Peter Zimmerman, a Year 13 student at Mill Hill County High School
in Barnet, London wrote this account of modulus arithmetic.
In this 7-sandwich: 7 1 3 1 6 4 3 5 7 2 4 6 2 5 there are 7 numbers between the 7s, 6 between the 6s etc. The article shows which values of n can make n-sandwiches and which cannot.
Tom writes about expressing numbers as the sums of three squares.
Take a number, add its digits then multiply the digits together,
then multiply these two results. If you get the same number it is
an SP number.
Janine noticed, while studying some cube numbers, that if you take
three consecutive whole numbers and multiply them together and then
add the middle number of the three, you get the middle number. . . .
This article discusses how every Pythagorean triple (a, b, c) can be illustrated by a square and an L shape within another square. You are invited to find some triples for yourself.
An article which gives an account of some properties of magic squares.
Peter Zimmerman from Mill Hill County High School in Barnet, London
gives a neat proof that: 5^(2n+1) + 11^(2n+1) + 17^(2n+1) is
divisible by 33 for every non negative integer n.
We continue the discussion given in Euclid's Algorithm I, and here we shall discover when an equation of the form ax+by=c has no solutions, and when it has infinitely many solutions.
Take any two numbers between 0 and 1. Prove that the sum of the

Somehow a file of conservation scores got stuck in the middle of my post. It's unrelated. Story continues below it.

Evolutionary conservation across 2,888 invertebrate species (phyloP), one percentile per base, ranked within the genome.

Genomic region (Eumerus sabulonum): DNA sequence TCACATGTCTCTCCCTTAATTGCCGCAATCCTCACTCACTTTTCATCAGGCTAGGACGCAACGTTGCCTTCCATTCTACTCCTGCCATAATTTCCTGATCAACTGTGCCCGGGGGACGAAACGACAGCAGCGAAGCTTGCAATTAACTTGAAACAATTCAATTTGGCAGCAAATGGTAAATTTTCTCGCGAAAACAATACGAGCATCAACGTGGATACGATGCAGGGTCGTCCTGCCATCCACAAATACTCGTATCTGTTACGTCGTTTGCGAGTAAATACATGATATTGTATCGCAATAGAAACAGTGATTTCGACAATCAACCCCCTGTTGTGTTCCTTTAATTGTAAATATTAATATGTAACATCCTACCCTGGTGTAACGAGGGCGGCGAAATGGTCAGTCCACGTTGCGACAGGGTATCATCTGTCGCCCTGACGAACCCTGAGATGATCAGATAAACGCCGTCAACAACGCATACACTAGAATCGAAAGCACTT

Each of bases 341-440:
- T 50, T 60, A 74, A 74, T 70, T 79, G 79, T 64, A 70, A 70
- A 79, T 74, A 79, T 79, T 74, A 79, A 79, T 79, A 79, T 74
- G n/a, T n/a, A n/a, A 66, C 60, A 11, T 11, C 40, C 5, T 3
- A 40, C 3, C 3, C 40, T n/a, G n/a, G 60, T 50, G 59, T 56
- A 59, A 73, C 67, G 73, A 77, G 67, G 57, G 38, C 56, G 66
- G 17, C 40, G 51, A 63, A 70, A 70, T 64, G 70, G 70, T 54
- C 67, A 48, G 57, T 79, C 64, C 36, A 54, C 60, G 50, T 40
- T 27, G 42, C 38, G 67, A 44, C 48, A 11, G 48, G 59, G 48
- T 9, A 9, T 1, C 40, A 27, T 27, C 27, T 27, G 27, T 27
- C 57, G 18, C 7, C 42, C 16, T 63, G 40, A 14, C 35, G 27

numbers is always less than one plus their product?
With n people anywhere in a field each shoots a water pistol at the
nearest person. In general who gets wet? What difference does it
make if n is odd or even?
Prove that, given any three parallel lines, an equilateral triangle
always exists with one vertex on each of the three lines.
An article about the strategy for playing The Triangle Game which
appears on the NRICH site. It contains a simple lemma about
labelling a grid of equilateral triangles within a triangular
A serious but easily readable discussion of proof in mathematics with some amusing stories and some interesting examples.
Some puzzles requiring no knowledge of knot theory, just a careful
inspection of the patterns. A glimpse of the classification of
knots and a little about prime knots, crossing numbers and. . . .
If you think that mathematical proof is really clearcut and
universal then you should read this article.
Follow the hints and prove Pick's Theorem.
When if ever do you get the right answer if you add two fractions
by adding the numerators and adding the denominators?
We only need 7 numbers for modulus (or clock) arithmetic mod 7
including working with fractions. Explore how to divide numbers and
write fractions in modulus arithemtic.
Find all positive integers a and b for which the two equations:
x^2-ax+b = 0 and x^2-bx+a = 0 both have positive integer solutions.
Show that if three prime numbers, all greater than 3, form an
arithmetic progression then the common difference is divisible by
6. What if one of the terms is 3?
The sum of any two of the numbers 2, 34 and 47 is a perfect square.
Choose three square numbers and find sets of three integers with
this property. Generalise to four integers.
The first of five articles concentrating on whole number dynamics, ideas of general dynamical systems are introduced and seen in concrete cases.